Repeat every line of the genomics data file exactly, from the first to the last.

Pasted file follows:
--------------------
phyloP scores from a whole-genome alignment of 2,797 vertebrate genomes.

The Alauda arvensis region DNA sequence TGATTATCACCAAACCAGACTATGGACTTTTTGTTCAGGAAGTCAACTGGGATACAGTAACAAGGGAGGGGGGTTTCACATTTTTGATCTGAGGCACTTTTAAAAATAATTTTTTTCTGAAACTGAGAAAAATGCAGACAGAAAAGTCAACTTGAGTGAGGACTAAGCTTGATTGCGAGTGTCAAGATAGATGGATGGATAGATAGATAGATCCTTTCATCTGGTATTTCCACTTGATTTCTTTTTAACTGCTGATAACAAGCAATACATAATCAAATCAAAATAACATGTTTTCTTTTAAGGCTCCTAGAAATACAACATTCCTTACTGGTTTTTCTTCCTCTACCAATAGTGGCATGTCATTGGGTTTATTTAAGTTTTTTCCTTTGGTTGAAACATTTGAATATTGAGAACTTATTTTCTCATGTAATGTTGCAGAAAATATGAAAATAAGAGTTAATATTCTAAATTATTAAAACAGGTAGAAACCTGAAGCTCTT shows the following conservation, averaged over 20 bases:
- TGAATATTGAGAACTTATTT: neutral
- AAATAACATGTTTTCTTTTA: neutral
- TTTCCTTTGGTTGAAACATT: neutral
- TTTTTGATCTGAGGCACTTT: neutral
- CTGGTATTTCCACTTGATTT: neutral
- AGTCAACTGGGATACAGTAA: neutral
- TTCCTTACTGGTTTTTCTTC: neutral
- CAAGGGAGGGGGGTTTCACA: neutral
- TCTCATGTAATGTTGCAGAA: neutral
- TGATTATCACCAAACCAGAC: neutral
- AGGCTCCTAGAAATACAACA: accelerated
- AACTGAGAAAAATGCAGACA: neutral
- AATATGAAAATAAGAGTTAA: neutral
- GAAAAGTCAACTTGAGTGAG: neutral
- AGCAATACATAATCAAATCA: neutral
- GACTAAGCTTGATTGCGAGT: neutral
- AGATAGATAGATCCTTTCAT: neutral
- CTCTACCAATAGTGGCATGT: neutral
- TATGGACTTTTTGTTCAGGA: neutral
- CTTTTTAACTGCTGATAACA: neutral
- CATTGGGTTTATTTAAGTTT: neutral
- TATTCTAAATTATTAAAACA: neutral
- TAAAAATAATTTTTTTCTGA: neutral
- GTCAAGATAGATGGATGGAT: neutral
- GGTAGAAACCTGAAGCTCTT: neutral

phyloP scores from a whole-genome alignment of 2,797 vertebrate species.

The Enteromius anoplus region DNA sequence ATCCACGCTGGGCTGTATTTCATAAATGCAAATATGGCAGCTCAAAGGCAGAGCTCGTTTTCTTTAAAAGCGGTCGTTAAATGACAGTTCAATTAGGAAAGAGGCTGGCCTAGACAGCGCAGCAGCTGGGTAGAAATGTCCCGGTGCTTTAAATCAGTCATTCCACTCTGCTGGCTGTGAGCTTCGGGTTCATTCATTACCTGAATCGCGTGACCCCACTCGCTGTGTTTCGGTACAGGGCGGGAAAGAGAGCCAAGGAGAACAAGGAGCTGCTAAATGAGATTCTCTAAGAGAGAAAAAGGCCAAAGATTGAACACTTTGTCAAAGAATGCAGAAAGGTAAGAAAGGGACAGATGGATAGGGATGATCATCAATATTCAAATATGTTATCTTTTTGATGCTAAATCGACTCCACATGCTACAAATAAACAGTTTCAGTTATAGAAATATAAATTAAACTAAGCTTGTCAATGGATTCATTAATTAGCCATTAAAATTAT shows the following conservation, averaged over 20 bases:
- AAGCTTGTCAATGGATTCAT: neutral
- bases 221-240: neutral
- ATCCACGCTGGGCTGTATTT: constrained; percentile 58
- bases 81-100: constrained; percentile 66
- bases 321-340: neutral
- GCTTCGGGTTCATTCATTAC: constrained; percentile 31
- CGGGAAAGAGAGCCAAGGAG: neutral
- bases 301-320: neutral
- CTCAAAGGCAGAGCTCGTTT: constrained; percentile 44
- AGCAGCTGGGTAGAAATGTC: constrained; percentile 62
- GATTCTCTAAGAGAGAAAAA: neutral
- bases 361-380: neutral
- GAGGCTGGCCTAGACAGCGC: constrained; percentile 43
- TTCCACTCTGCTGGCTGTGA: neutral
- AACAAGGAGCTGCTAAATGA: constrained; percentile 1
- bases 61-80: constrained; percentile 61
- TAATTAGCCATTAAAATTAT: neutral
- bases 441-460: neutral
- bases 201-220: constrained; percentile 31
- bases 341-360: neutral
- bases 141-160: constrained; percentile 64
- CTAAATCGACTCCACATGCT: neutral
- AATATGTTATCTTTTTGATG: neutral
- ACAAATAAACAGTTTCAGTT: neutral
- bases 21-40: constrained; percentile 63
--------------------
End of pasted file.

phyloP scores from a whole-genome alignment of 2,797 vertebrate genomes.

The Alauda arvensis region DNA sequence TGATTATCACCAAACCAGACTATGGACTTTTTGTTCAGGAAGTCAACTGGGATACAGTAACAAGGGAGGGGGGTTTCACATTTTTGATCTGAGGCACTTTTAAAAATAATTTTTTTCTGAAACTGAGAAAAATGCAGACAGAAAAGTCAACTTGAGTGAGGACTAAGCTTGATTGCGAGTGTCAAGATAGATGGATGGATAGATAGATAGATCCTTTCATCTGGTATTTCCACTTGATTTCTTTTTAACTGCTGATAACAAGCAATACATAATCAAATCAAAATAACATGTTTTCTTTTAAGGCTCCTAGAAATACAACATTCCTTACTGGTTTTTCTTCCTCTACCAATAGTGGCATGTCATTGGGTTTATTTAAGTTTTTTCCTTTGGTTGAAACATTTGAATATTGAGAACTTATTTTCTCATGTAATGTTGCAGAAAATATGAAAATAAGAGTTAATATTCTAAATTATTAAAACAGGTAGAAACCTGAAGCTCTT shows the following conservation, averaged over 20 bases:
- TGAATATTGAGAACTTATTT: neutral
- AAATAACATGTTTTCTTTTA: neutral
- TTTCCTTTGGTTGAAACATT: neutral
- TTTTTGATCTGAGGCACTTT: neutral
- CTGGTATTTCCACTTGATTT: neutral
- AGTCAACTGGGATACAGTAA: neutral
- TTCCTTACTGGTTTTTCTTC: neutral
- CAAGGGAGGGGGGTTTCACA: neutral
- TCTCATGTAATGTTGCAGAA: neutral
- TGATTATCACCAAACCAGAC: neutral
- AGGCTCCTAGAAATACAACA: accelerated
- AACTGAGAAAAATGCAGACA: neutral
- AATATGAAAATAAGAGTTAA: neutral
- GAAAAGTCAACTTGAGTGAG: neutral
- AGCAATACATAATCAAATCA: neutral
- GACTAAGCTTGATTGCGAGT: neutral
- AGATAGATAGATCCTTTCAT: neutral
- CTCTACCAATAGTGGCATGT: neutral
- TATGGACTTTTTGTTCAGGA: neutral
- CTTTTTAACTGCTGATAACA: neutral
- CATTGGGTTTATTTAAGTTT: neutral
- TATTCTAAATTATTAAAACA: neutral
- TAAAAATAATTTTTTTCTGA: neutral
- GTCAAGATAGATGGATGGAT: neutral
- GGTAGAAACCTGAAGCTCTT: neutral

phyloP scores from a whole-genome alignment of 2,797 vertebrate species.

The Enteromius anoplus region DNA sequence ATCCACGCTGGGCTGTATTTCATAAATGCAAATATGGCAGCTCAAAGGCAGAGCTCGTTTTCTTTAAAAGCGGTCGTTAAATGACAGTTCAATTAGGAAAGAGGCTGGCCTAGACAGCGCAGCAGCTGGGTAGAAATGTCCCGGTGCTTTAAATCAGTCATTCCACTCTGCTGGCTGTGAGCTTCGGGTTCATTCATTACCTGAATCGCGTGACCCCACTCGCTGTGTTTCGGTACAGGGCGGGAAAGAGAGCCAAGGAGAACAAGGAGCTGCTAAATGAGATTCTCTAAGAGAGAAAAAGGCCAAAGATTGAACACTTTGTCAAAGAATGCAGAAAGGTAAGAAAGGGACAGATGGATAGGGATGATCATCAATATTCAAATATGTTATCTTTTTGATGCTAAATCGACTCCACATGCTACAAATAAACAGTTTCAGTTATAGAAATATAAATTAAACTAAGCTTGTCAATGGATTCATTAATTAGCCATTAAAATTAT shows the following conservation, averaged over 20 bases:
- AAGCTTGTCAATGGATTCAT: neutral
- bases 221-240: neutral
- ATCCACGCTGGGCTGTATTT: constrained; percentile 58
- bases 81-100: constrained; percentile 66
- bases 321-340: neutral
- GCTTCGGGTTCATTCATTAC: constrained; percentile 31
- CGGGAAAGAGAGCCAAGGAG: neutral
- bases 301-320: neutral
- CTCAAAGGCAGAGCTCGTTT: constrained; percentile 44
- AGCAGCTGGGTAGAAATGTC: constrained; percentile 62
- GATTCTCTAAGAGAGAAAAA: neutral
- bases 361-380: neutral
- GAGGCTGGCCTAGACAGCGC: constrained; percentile 43
- TTCCACTCTGCTGGCTGTGA: neutral
- AACAAGGAGCTGCTAAATGA: constrained; percentile 1
- bases 61-80: constrained; percentile 61
- TAATTAGCCATTAAAATTAT: neutral
- bases 441-460: neutral
- bases 201-220: constrained; percentile 31
- bases 341-360: neutral
- bases 141-160: constrained; percentile 64
- CTAAATCGACTCCACATGCT: neutral
- AATATGTTATCTTTTTGATG: neutral
- ACAAATAAACAGTTTCAGTT: neutral
- bases 21-40: constrained; percentile 63